PH needs to strengthen routine immunization system – WHO official
MANILA, Philippines – The simultaneous outbreaks of measles, dengue, and polio in the Philippines send a clear message that the country needs to improve its routine immunization system, a World Health Organization (WHO) official said.
“If we want to prevent outbreaks of vaccine-preventable diseases, we need to use this opportunity and the lessons that we've identified to strengthen the system and make lasting changes so we can protect the Filipino children from future outbreaks,” WHO Representative to the Philippines Rabindra Abeyasinghe said in a Rappler Talk interview.
Abeyasinghe said that in the case of the Philippines, “nearly 3 of 5 kids under 5 years are not fully protected" against polio.
The Department of Health declared a polio outbreak on September 19, marking the return of the disease to the country after 19 years. This was after the DOH confirmed that a 3-year-old girl from Lanao del Sur contracted the disease – one case too many in a country previously considered as polio-free. (EXPLAINER: What is polio?)
The DOH earlier said that the girl, who is now paralyzed, did not get vaccinated against polio.
According to the DOH, the average national polio vaccination stands at about 66% to 68% – far from the 95% target for herd immunity.
Abeyasinghe noted that vaccine hesitancy and vaccine access in the Phiippines remain to be challenges in achieving the 95% coverage.
A 2018 study of the London School of Hygiene and Tropical Medicine showed that vaccine confidence in the Philippines plunged to 32% in 2018 from a high of 93% in 2015. This was fueled by the Dengvaxia controversy largely blamed on alarmist statements against the anti-dengue vaccine. (READ: 'Panic' over Dengvaxia harms other vital vaccination programs, health experts say)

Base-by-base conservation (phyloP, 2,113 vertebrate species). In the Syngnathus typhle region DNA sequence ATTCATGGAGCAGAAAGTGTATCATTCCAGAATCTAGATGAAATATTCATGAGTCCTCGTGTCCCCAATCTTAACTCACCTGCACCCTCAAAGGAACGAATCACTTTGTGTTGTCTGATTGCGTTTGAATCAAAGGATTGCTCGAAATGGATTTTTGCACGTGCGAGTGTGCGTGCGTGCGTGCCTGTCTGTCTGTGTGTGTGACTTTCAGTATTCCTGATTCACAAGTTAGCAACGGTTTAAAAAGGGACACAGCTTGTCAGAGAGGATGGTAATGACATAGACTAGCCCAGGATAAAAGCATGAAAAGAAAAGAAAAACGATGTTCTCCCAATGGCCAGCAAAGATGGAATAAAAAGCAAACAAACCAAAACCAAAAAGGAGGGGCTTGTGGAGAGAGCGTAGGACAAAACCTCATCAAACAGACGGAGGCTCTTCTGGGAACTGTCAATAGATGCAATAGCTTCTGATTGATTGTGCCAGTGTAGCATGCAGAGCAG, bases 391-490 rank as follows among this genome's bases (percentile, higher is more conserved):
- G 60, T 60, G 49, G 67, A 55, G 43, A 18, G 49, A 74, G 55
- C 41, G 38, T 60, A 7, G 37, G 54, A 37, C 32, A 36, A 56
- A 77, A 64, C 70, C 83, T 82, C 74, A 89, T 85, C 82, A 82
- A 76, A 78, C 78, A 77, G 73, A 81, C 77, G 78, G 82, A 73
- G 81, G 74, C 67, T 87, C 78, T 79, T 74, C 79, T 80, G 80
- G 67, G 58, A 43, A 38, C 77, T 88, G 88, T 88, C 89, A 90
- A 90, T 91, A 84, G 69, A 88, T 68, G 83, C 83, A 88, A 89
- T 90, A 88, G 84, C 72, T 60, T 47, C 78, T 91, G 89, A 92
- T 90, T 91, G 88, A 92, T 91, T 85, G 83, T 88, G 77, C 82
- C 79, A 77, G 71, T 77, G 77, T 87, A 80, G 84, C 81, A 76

Challenges and responses
Abeyasinghe pointed to factors other than confidence in vaccines, among them, complacency. “People believe that these diseases are no longer relevant to us, we are protected and we don't need to worry about it, we don't need to vaccinated our kids,” he said.
“Another factor, for reasons of inconvenience, sometimes for circumstantial reasons, kids are left with caregivers because the parents are working in another town or another country, and they don't receive their vaccines,” Abeyasinghe added.
A bigger challenge still, he said, was the issue of access.
"Sometimes people also don't have access to vaccines because the local health center is closed, or because of the lack of staff, or the center is open but the vaccine's out of stock, so you have to go very long distances to access the vaccines,” the WHO official said.
He also said cited the importance of strong local level support for the program.
“We’re going to need a lot of support at the local level – from regional, provincial, local government units” to respond to polio and other vaccine-preventable diseases, Abeyasinghe said.
“It’s critically important that when the campaign starts, the vaccine is available at all those points in adequate quantities. We still have a lot of work to do in the next few weeks as we prepare for the response," he added.
As part of the response to the polio outbreak, the WHO and the United Nations Children’s Fund (Unicef) will bring free polio vaccines to the Philippines.
DOH Disease Prevention and Control Bureau officer-in-charge Anthony Calibo had earlier cited the big challenges in the government’s immunization program: lack of health workers on the ground, the communication of vaccination campaigns, and the monitoring of materials delivery.
In August, the DOH kicked off its polio vaccination campaign in Manila. The polio vaccination campaign will be focused on the National Capital Region, Davao and Lanao del Sur in October, while the campaign in Central Luzon and Calabarzon would also begin in October. – Rappler.com